In summary, the services provided by these senior movers is not new, or unique. They've just found a new way to brand an old tradition. It is wonderful that they are providing a service for the elderly, but auctioneers and estate liquidators have been doing the same for decades. Auctioneers and estate sale companies have helped their clients out of kindness, and the specialized senior movers saw a nitch in the market and turned it into a business. Before hiring a specialized company to move your loved one back "home" or to assisted living, find out what "extras" your local auction house or estate sale companies provide when you contract with them to liquidate the contents of the home. You may find that the added expense of a senior moving specialist is not necessary.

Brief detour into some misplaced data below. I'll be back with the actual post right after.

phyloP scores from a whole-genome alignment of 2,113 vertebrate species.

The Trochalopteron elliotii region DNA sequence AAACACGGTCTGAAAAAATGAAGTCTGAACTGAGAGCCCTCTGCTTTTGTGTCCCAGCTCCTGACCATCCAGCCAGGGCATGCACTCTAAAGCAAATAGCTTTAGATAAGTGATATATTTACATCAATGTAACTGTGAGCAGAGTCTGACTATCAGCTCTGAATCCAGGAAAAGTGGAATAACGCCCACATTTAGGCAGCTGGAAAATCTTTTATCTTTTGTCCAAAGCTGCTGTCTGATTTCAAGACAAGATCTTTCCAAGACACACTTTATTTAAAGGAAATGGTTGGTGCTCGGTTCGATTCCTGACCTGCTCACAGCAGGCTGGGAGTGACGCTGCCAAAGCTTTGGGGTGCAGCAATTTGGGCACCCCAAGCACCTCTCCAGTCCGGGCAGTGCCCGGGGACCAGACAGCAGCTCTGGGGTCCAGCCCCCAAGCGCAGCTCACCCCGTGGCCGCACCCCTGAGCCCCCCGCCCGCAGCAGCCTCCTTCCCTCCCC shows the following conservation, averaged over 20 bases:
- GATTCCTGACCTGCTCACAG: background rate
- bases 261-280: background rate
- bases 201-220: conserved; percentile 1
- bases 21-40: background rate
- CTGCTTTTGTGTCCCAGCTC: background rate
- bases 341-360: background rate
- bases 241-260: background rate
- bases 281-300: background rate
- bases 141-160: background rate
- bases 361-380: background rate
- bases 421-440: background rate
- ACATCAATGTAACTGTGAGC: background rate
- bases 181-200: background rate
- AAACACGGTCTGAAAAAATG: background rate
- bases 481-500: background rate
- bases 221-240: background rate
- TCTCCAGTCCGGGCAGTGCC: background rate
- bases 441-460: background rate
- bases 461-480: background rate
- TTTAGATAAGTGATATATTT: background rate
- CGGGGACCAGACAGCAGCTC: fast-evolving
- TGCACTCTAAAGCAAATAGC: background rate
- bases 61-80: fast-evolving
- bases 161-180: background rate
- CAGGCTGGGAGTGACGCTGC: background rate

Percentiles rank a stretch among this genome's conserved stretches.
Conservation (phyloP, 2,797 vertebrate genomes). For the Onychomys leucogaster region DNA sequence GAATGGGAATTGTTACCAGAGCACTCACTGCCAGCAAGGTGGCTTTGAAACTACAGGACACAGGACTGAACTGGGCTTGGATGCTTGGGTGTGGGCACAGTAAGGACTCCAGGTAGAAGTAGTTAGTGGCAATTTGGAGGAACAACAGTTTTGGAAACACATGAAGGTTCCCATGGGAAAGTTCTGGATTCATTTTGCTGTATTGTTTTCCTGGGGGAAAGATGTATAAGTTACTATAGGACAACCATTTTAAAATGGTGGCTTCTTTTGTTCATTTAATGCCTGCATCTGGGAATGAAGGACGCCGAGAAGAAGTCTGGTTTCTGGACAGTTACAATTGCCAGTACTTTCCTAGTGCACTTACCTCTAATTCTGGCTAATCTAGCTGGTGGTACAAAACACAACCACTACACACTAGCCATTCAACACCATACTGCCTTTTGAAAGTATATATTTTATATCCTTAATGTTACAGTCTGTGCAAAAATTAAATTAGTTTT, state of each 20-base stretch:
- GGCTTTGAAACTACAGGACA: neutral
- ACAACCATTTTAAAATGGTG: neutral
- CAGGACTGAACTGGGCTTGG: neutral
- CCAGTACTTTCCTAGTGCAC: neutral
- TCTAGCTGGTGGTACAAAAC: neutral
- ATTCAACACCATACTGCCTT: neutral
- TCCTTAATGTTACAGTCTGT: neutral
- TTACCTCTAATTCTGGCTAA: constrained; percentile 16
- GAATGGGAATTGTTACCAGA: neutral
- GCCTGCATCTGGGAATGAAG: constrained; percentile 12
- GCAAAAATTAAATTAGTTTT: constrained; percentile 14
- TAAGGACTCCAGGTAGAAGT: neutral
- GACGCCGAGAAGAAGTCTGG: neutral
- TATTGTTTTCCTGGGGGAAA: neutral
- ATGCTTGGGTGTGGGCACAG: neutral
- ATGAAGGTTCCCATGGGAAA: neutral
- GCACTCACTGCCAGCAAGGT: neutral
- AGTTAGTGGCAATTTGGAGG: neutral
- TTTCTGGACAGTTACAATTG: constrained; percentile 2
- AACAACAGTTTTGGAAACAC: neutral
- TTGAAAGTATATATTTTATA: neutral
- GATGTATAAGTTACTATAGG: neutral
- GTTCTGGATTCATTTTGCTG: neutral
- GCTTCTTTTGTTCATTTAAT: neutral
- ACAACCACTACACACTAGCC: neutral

For additional information, contact Antique Auctions by Professional Appraisers & Liquidators at 811 US Hwy 19, Crystal River, FL. Their website is http://www.charliefudge.com/ or you can reach them by telephone toll free at 800-542-3877. To find an auctioneer near you visit: www.auctioneers.org/